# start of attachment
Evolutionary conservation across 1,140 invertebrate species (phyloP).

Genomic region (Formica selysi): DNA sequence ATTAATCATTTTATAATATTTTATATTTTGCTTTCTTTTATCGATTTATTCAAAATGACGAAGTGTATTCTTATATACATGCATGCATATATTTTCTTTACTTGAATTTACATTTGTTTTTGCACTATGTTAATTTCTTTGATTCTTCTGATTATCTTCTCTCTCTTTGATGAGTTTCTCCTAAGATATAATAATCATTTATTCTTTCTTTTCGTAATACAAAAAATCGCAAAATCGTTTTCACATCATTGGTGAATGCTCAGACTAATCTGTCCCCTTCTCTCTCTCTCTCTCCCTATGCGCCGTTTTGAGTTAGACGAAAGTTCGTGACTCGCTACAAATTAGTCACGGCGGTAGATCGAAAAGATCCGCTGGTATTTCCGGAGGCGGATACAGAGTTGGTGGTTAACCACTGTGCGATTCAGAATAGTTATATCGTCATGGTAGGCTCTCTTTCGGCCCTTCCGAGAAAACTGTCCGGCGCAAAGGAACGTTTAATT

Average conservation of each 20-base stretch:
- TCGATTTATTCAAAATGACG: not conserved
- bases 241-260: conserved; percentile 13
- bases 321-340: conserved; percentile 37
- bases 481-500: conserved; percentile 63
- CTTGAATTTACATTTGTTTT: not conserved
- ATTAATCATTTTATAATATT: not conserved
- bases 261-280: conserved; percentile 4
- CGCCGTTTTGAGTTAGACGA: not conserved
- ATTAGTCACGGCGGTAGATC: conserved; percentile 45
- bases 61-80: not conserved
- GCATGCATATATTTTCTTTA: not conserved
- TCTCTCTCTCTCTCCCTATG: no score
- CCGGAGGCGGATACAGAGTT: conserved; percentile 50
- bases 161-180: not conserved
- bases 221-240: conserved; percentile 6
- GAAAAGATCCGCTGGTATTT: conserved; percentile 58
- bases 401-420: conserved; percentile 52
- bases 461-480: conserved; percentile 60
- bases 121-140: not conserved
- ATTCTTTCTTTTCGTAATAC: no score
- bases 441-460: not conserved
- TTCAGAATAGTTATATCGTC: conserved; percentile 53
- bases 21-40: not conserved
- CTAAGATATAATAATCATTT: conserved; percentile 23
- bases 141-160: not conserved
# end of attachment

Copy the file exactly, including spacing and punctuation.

Evolutionary conservation across 1,140 invertebrate species (phyloP).

Genomic region (Formica selysi): DNA sequence ATTAATCATTTTATAATATTTTATATTTTGCTTTCTTTTATCGATTTATTCAAAATGACGAAGTGTATTCTTATATACATGCATGCATATATTTTCTTTACTTGAATTTACATTTGTTTTTGCACTATGTTAATTTCTTTGATTCTTCTGATTATCTTCTCTCTCTTTGATGAGTTTCTCCTAAGATATAATAATCATTTATTCTTTCTTTTCGTAATACAAAAAATCGCAAAATCGTTTTCACATCATTGGTGAATGCTCAGACTAATCTGTCCCCTTCTCTCTCTCTCTCTCCCTATGCGCCGTTTTGAGTTAGACGAAAGTTCGTGACTCGCTACAAATTAGTCACGGCGGTAGATCGAAAAGATCCGCTGGTATTTCCGGAGGCGGATACAGAGTTGGTGGTTAACCACTGTGCGATTCAGAATAGTTATATCGTCATGGTAGGCTCTCTTTCGGCCCTTCCGAGAAAACTGTCCGGCGCAAAGGAACGTTTAATT

Average conservation of each 20-base stretch:
- TCGATTTATTCAAAATGACG: not conserved
- bases 241-260: conserved; percentile 13
- bases 321-340: conserved; percentile 37
- bases 481-500: conserved; percentile 63
- CTTGAATTTACATTTGTTTT: not conserved
- ATTAATCATTTTATAATATT: not conserved
- bases 261-280: conserved; percentile 4
- CGCCGTTTTGAGTTAGACGA: not conserved
- ATTAGTCACGGCGGTAGATC: conserved; percentile 45
- bases 61-80: not conserved
- GCATGCATATATTTTCTTTA: not conserved
- TCTCTCTCTCTCTCCCTATG: no score
- CCGGAGGCGGATACAGAGTT: conserved; percentile 50
- bases 161-180: not conserved
- bases 221-240: conserved; percentile 6
- GAAAAGATCCGCTGGTATTT: conserved; percentile 58
- bases 401-420: conserved; percentile 52
- bases 461-480: conserved; percentile 60
- bases 121-140: not conserved
- ATTCTTTCTTTTCGTAATAC: no score
- bases 441-460: not conserved
- TTCAGAATAGTTATATCGTC: conserved; percentile 53
- bases 21-40: not conserved
- CTAAGATATAATAATCATTT: conserved; percentile 23
- bases 141-160: not conserved